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The War on Cars

The War on Cars brings you news and commentary on the latest developments in the worldwide fight to undo a century's worth of damage wrought by the automobile and make cities better. Hosted by Doug Gordon, Sarah Goodyear and Aaron Naparstek and produced by Curtis Fox. Music by Nathaniel Goodyear. Logo by Dani Finkel/Crucial D.

Jun 25, 2020

What are streets for? Who are streets for? And what makes a street feel truly safe, welcoming and comfortable for everyone? On May 25, police officers in Minneapolis, Minnesota murdered George Floyd sparking an international uprising against systemic racism and police brutality. George Floyd’s murder took place in public, on the street. The global demontrations that followed George Floyd’s murder are also playing out in public, on the street. We often tend to look at the street as the place where the dramas of transportation policy play out -- bikes vs. cars vs. transit vs. pedestrians, and on and on. Oonee CEO Shabazz Stuart (remember him from Episode 34) has been out marching the streets of Brooklyn, dodging police batons and helicopters, and writing about the experience. In this episode he joins the War on Cars crew to talk about a more fundamental role for urban public space than mere transportation: “Streets,” Shabazz argues, “are for Democracy.”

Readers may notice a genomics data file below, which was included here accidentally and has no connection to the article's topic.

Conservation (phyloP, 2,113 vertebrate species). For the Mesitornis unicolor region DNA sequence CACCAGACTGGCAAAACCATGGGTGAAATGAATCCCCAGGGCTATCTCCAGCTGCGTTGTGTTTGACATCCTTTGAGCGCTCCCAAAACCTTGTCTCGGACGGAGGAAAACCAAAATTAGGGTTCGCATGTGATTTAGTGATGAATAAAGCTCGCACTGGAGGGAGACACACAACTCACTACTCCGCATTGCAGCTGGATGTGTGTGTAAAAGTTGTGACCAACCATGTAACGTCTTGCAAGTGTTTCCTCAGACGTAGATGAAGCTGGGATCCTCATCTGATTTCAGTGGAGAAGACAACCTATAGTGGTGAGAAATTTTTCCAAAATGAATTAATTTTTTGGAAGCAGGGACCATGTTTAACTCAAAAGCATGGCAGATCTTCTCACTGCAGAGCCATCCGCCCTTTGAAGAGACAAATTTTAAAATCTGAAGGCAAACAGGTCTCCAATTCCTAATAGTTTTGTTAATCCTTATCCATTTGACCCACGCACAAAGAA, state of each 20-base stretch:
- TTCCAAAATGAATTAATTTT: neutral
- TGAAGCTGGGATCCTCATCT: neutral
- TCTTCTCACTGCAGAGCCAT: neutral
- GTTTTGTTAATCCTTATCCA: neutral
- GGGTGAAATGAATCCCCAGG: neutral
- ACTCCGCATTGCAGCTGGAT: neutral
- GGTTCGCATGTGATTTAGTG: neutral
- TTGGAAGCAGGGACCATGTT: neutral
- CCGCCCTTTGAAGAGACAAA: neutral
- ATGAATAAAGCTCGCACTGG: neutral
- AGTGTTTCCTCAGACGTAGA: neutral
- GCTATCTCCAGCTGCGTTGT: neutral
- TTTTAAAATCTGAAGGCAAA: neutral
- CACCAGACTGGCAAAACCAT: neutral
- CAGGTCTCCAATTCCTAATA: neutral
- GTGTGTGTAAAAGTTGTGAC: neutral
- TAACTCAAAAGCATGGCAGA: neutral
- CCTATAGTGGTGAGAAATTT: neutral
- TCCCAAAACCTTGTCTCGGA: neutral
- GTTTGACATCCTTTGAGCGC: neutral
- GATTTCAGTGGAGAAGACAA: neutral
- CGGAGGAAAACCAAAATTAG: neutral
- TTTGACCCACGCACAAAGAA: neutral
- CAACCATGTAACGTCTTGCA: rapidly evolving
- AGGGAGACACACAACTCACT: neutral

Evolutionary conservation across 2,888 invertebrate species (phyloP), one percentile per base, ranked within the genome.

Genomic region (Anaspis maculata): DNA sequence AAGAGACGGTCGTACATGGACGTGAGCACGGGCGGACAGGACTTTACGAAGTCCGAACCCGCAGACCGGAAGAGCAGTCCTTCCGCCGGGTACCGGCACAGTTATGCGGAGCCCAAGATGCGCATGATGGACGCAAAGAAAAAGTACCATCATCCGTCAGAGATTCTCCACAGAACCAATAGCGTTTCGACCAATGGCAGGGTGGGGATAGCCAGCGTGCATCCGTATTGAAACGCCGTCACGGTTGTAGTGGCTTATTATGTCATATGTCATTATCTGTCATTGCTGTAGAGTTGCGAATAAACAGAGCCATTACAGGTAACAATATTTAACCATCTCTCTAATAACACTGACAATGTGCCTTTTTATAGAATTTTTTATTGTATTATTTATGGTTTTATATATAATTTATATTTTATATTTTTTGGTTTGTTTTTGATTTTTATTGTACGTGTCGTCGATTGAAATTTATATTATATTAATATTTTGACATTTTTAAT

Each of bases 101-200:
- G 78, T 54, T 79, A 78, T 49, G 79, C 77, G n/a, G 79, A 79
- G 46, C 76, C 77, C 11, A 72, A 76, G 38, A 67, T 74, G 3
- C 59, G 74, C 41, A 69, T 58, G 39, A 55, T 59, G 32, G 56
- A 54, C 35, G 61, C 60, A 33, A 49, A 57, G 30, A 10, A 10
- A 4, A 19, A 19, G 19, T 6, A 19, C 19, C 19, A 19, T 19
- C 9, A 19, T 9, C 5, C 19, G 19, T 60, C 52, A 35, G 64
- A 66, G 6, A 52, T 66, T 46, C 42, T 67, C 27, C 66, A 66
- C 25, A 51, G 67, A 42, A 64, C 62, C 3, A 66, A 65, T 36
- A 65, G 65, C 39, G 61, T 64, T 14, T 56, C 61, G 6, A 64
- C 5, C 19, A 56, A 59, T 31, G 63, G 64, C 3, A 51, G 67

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“Let the People March” by Shabazz Stuart (Streetsblog)

‘Safe Streets’ Are Not Safe for Black Lives by Dr. Destiny Thomas (CityLab)

“To Trumpers, the Shared Space of the Street Is an Unprivatized Threat” by Justin Davidson (New York Magazine)

“The Bicycle as a Vehicle for Protest” by Jody Rosen (New Yorker)

“We Must Talk About Race When We Talk About Bikes” by Tamika Butler (Bicycling)

“In Protest, the Power of Place” by Michael Kimmelman (New York Times)

Tahrir Square Before and After

This episode was edited by Ali Lemer. 

Find us on Twitter: @TheWarOnCars, Aaron Naparstek @Naparstek, Doug Gordon @BrooklynSpoke, Sarah Goodyear @buttermilk1

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